Several FTCC programs will have the opportunity to use real-world applications and classroom learning through this relationship with the county. Students in areas of study such as horticulture, culinary arts, business, civil engineering and others will benefit. It won’t be only the players competing on the field who enjoy many facets of the baseball/stadium experience.

The acquisition of the stadium has allowed for an additional opportunity for the FTCC softball team. Freedom Christian Academy has been playing baseball at J.P. Riddle Stadium for a few seasons and will continue to practice and play there, along with the FTCC Trojans. As a result, the Trojans will be able to share the softball field at FCA, which is built behind its campus, for games. The field at FCA is new and will be a great location for Trojan women’s softball home games. This is all possible through diligent scheduling of practice time, facilities and games. All FTCC games are on weekends; FCA plays during the week.

Trojan Athletics has positively affected campus life in only three years and is now reaching out into the community. The new teams have introduced many more studentathletes to FTCC. The Trojan logo can be seen throughout the campus more now than ever. Teams play games at various locations throughout Fayetteville — basketball at Reid Ross Classical School, volleyball at FTCC, softball at FCA and baseball at J.P. Riddle Stadium.

These teams present great opportunities for local student-athletes to perform. It is a great time to be an FTCC Trojan. Learn more about FTCC athletics at www.faytechcc.edu/athletics.

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18th annual Civil War & Reconstruction Quiz Bowl features new format

10QuizBowl Whether it is Academic Decathlon or Battle of the Books or a homeschool spelling bee, the thrill of intellectual challenge and conquest in middle school and high school is sweet. It’s sweet as a grown-up, too. Thursday, Jan. 24, history buffs and trivia fans of all ages will have a chance to test their chops at the Museum of the Cape Fear’s 18th annual Civil War & Reconstruction Quiz Bowl. It will be held in the Pate Room of Headquarters Library and begins at 7 p.m.

Leisa Greathouse, curator of education for the North Carolina Department of Natural and Cultural Resources, organizes the event and creates the questions each year.

“There is no age requirement,” she said. “Anyone of any age who would like to participate is welcome to do so.” A maximum of 15 contestants can take part; this is a change from previous years’ cap of 20 contestants.

The quiz bowl features 150 questions plus a few extra in case any are contested. In another departure from the past format, gameplay will be organized by rounds instead of categories.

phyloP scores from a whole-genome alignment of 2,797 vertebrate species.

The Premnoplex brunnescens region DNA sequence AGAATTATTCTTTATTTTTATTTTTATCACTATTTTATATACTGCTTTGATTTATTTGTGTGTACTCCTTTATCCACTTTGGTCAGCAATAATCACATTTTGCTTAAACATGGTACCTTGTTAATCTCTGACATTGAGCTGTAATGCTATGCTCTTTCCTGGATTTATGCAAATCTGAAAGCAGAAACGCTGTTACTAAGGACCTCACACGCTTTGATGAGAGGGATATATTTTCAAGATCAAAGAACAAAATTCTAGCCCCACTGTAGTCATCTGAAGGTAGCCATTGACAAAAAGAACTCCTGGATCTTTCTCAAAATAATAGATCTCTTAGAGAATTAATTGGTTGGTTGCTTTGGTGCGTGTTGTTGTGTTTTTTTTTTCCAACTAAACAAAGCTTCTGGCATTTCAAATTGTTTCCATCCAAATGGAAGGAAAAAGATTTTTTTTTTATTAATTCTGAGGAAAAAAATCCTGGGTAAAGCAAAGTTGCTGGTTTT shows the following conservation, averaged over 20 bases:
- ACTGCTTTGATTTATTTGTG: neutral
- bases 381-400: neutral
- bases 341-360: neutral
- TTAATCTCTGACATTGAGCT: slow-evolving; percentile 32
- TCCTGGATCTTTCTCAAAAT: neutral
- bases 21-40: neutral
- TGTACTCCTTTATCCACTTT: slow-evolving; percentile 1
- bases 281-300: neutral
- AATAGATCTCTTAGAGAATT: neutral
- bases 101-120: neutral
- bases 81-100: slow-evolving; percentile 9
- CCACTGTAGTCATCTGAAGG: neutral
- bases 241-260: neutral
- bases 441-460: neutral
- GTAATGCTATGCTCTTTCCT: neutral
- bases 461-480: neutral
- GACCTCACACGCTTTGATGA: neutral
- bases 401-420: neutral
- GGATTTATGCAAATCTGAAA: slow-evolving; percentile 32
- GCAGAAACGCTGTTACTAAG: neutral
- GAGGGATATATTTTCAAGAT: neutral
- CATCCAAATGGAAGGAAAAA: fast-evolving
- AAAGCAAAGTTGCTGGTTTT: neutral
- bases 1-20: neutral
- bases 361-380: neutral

One round consists of each contestant answering one question. Then the next round starts, with those contestants who answered incorrectly in the previous round having a strike.

“Three strikes and you’re out!” Greathouse said. “At the end of each round, we will look at the scoreboard and get to see just how close the contest might be. We will continue with rounds until a winner emerges, which is the last person without three strikes.”

Contestants will encounter questions about people, battles and events surrounding the Civil War and Reconstruction eras. There will be questions with images accompanying them, as well as multiple choice and true-or-false questions.

All ages will compete together in the one event, but winners will be crowned for an adult category (age 17 and up) and a youth category (age 16 and under). Winners will be the last adult standing and the last youth standing. Each winner will receive a $50 gift certificate to Barnes & Noble.

This event serves as both a fun community-builder and a way to emphasize the importance of understanding and reflecting on our nation’s history. It’s been well-received and well-loved for many years. “Some of the contestants who began competing at 11 and 12 years old are now competing as adults,” Greathouse said.

The quiz bowl is especially relevant as the Museum of the Cape Fear continues to transition into the North Carolina Civil War & Reconstruction History Center, a project with roots that trace back to 2007 but that picked up speed in the past few years.

The new center, according to nccivilwarcenter.org, aims to be “a teaching museum rather than a collecting museum.” It will be the first state museum in the U.S. to provide an interpretation of the Civil War and its aftermath from the perspective of an entire state — which will include perspectives that represent all walks of life and political and social affiliations.

Call Greathouse at 910-500-4243 to register in advance. If there is still room the night of the quiz bowl, contestants can sign up at the door.

The Civil War & Reconstruction Quiz Bowl is free and open to the public. Headquarters Library is located at 300 Maiden Ln. in downtown Fayetteville.